I've posted a few times about my fear of public speaking so agreeing to read from my teenage diary at Oh Dear Diary, as part of the Birmingham Comedy Festival, involved yet another stomach-churning, leap of courage.
But I've realised something in the process of deciding to be a more active speaker, something that helps me get through the trial of standing up in front of a crowd. And it is this: as long as I have a reason to stand up there on stage, the nerves will retreat; as long as there is a higher purpose I can focus on, this distracts me from thinking about myself and my anxieties.
Mostly this has involved focusing outside of myself and on why the audience is there. In a workshop training scenario, for example, all the trainees want to do is learn. At Oh Dear Diary, all people wanted to do was have a laugh. No need for me to worry about looking like a fool because the point was to look like a fool – through the lens of my teenage stalker self chasing a crush around South Birmingham and logging his every item of clothing and time of appearance.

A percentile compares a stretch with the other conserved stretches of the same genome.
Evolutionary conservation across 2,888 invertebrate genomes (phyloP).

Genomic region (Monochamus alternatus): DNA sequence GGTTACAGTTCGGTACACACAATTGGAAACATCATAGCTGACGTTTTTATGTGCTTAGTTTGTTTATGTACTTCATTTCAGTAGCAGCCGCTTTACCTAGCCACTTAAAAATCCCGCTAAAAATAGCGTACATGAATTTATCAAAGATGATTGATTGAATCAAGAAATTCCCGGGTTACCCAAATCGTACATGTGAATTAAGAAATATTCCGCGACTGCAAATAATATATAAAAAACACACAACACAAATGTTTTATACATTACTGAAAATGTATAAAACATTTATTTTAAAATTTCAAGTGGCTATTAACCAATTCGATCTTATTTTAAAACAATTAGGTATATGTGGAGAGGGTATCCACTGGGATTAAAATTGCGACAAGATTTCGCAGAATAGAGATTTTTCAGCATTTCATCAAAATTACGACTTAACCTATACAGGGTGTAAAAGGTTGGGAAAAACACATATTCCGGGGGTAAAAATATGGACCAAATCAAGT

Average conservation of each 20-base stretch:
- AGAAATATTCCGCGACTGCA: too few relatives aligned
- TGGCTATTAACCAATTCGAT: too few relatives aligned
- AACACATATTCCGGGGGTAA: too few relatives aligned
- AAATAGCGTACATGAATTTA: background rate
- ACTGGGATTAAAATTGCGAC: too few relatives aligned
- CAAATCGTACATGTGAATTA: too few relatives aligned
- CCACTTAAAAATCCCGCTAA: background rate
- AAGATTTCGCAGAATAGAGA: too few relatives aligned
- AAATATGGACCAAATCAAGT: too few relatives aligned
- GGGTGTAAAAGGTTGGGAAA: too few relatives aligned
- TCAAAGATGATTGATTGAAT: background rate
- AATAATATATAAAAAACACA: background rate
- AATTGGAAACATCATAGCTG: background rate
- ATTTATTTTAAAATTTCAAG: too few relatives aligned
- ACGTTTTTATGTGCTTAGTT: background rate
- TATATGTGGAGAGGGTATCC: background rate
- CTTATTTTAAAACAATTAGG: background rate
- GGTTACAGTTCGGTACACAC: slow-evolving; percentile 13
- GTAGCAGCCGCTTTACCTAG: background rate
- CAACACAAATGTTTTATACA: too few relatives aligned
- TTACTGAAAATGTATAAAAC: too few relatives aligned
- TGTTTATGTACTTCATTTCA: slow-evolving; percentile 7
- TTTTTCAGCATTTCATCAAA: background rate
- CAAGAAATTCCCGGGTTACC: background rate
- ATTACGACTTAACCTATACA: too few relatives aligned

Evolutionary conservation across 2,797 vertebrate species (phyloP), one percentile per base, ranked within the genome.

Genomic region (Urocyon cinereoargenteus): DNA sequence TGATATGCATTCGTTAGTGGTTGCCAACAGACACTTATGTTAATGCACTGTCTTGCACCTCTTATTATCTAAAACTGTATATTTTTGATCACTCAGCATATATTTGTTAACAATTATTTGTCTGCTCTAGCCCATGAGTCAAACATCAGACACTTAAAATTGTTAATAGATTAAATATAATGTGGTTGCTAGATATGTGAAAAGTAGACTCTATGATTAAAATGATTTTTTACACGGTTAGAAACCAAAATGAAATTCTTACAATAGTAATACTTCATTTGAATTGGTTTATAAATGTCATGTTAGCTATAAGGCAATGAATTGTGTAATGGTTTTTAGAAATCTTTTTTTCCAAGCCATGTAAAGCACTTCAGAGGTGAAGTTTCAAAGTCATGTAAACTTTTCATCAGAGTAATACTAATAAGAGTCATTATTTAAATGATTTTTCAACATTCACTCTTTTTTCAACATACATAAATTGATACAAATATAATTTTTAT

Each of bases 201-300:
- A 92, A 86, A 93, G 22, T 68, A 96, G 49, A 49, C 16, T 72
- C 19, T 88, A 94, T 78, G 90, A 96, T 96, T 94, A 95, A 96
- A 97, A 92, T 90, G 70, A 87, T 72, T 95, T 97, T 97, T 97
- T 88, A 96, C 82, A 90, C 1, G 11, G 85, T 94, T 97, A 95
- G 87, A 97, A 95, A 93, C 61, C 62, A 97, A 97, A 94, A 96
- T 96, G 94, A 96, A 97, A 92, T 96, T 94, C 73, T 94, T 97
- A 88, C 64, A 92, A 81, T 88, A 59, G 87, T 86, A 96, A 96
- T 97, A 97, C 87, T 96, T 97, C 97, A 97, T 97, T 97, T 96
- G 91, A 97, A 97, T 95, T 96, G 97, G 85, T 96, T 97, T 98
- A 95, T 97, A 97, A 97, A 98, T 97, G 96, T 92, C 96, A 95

So having a higher purpose is the trick.
Well, that and being hugely over-prepared.
And employing some of Helga Henry's tips for physically calming down.
Getting up on stage is probably not something I'll ever look forward to, and my stress levels are generally a bit higher in the run-up, but at least it's no longer crippling. And I'm even getting to the stage of playing with the performance, rather than focusing on functional delivery.
The video above has been created by Emma Wright, founder of the inaugural Oh Dear Diary event, at Cherry Reds, Birmingham, on 9 October 2014. It also goes to show how sympathetic an audience is in wanting you to do well. Believe me, no one was more amazed (and relieved) than me to hear people laughing.